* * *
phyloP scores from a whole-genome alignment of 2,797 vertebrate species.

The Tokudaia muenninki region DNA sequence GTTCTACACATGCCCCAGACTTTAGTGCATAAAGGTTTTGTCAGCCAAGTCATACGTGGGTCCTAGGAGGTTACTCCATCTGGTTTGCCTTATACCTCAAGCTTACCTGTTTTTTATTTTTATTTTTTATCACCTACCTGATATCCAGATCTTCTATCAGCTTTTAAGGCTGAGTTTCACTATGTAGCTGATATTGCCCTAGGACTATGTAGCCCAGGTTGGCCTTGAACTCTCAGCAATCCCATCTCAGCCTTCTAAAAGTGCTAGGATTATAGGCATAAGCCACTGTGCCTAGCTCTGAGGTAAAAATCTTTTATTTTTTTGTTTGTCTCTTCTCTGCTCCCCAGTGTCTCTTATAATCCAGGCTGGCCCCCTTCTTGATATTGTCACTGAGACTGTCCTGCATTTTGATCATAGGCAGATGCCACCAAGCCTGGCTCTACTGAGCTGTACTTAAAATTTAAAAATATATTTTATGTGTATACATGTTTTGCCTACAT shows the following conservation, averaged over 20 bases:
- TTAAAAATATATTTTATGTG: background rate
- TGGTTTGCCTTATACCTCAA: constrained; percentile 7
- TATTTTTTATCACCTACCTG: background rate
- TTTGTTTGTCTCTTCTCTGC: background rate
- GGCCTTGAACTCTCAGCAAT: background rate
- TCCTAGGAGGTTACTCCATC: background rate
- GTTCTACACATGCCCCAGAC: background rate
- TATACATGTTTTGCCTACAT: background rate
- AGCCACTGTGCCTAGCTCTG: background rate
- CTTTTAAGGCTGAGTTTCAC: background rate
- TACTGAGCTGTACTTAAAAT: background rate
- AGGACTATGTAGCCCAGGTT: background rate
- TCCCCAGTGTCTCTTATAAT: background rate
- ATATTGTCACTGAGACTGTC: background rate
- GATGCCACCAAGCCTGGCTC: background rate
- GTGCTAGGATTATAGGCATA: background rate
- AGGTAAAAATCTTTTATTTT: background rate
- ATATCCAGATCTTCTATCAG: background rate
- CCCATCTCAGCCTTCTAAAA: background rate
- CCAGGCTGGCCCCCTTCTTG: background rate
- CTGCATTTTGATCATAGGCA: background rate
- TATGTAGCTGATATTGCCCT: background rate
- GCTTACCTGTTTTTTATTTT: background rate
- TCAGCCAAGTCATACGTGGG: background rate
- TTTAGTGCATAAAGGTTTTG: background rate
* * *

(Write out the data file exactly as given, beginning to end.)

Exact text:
phyloP scores from a whole-genome alignment of 2,797 vertebrate species.

The Tokudaia muenninki region DNA sequence GTTCTACACATGCCCCAGACTTTAGTGCATAAAGGTTTTGTCAGCCAAGTCATACGTGGGTCCTAGGAGGTTACTCCATCTGGTTTGCCTTATACCTCAAGCTTACCTGTTTTTTATTTTTATTTTTTATCACCTACCTGATATCCAGATCTTCTATCAGCTTTTAAGGCTGAGTTTCACTATGTAGCTGATATTGCCCTAGGACTATGTAGCCCAGGTTGGCCTTGAACTCTCAGCAATCCCATCTCAGCCTTCTAAAAGTGCTAGGATTATAGGCATAAGCCACTGTGCCTAGCTCTGAGGTAAAAATCTTTTATTTTTTTGTTTGTCTCTTCTCTGCTCCCCAGTGTCTCTTATAATCCAGGCTGGCCCCCTTCTTGATATTGTCACTGAGACTGTCCTGCATTTTGATCATAGGCAGATGCCACCAAGCCTGGCTCTACTGAGCTGTACTTAAAATTTAAAAATATATTTTATGTGTATACATGTTTTGCCTACAT shows the following conservation, averaged over 20 bases:
- TTAAAAATATATTTTATGTG: background rate
- TGGTTTGCCTTATACCTCAA: constrained; percentile 7
- TATTTTTTATCACCTACCTG: background rate
- TTTGTTTGTCTCTTCTCTGC: background rate
- GGCCTTGAACTCTCAGCAAT: background rate
- TCCTAGGAGGTTACTCCATC: background rate
- GTTCTACACATGCCCCAGAC: background rate
- TATACATGTTTTGCCTACAT: background rate
- AGCCACTGTGCCTAGCTCTG: background rate
- CTTTTAAGGCTGAGTTTCAC: background rate
- TACTGAGCTGTACTTAAAAT: background rate
- AGGACTATGTAGCCCAGGTT: background rate
- TCCCCAGTGTCTCTTATAAT: background rate
- ATATTGTCACTGAGACTGTC: background rate
- GATGCCACCAAGCCTGGCTC: background rate
- GTGCTAGGATTATAGGCATA: background rate
- AGGTAAAAATCTTTTATTTT: background rate
- ATATCCAGATCTTCTATCAG: background rate
- CCCATCTCAGCCTTCTAAAA: background rate
- CCAGGCTGGCCCCCTTCTTG: background rate
- CTGCATTTTGATCATAGGCA: background rate
- TATGTAGCTGATATTGCCCT: background rate
- GCTTACCTGTTTTTTATTTT: background rate
- TCAGCCAAGTCATACGTGGG: background rate
- TTTAGTGCATAAAGGTTTTG: background rate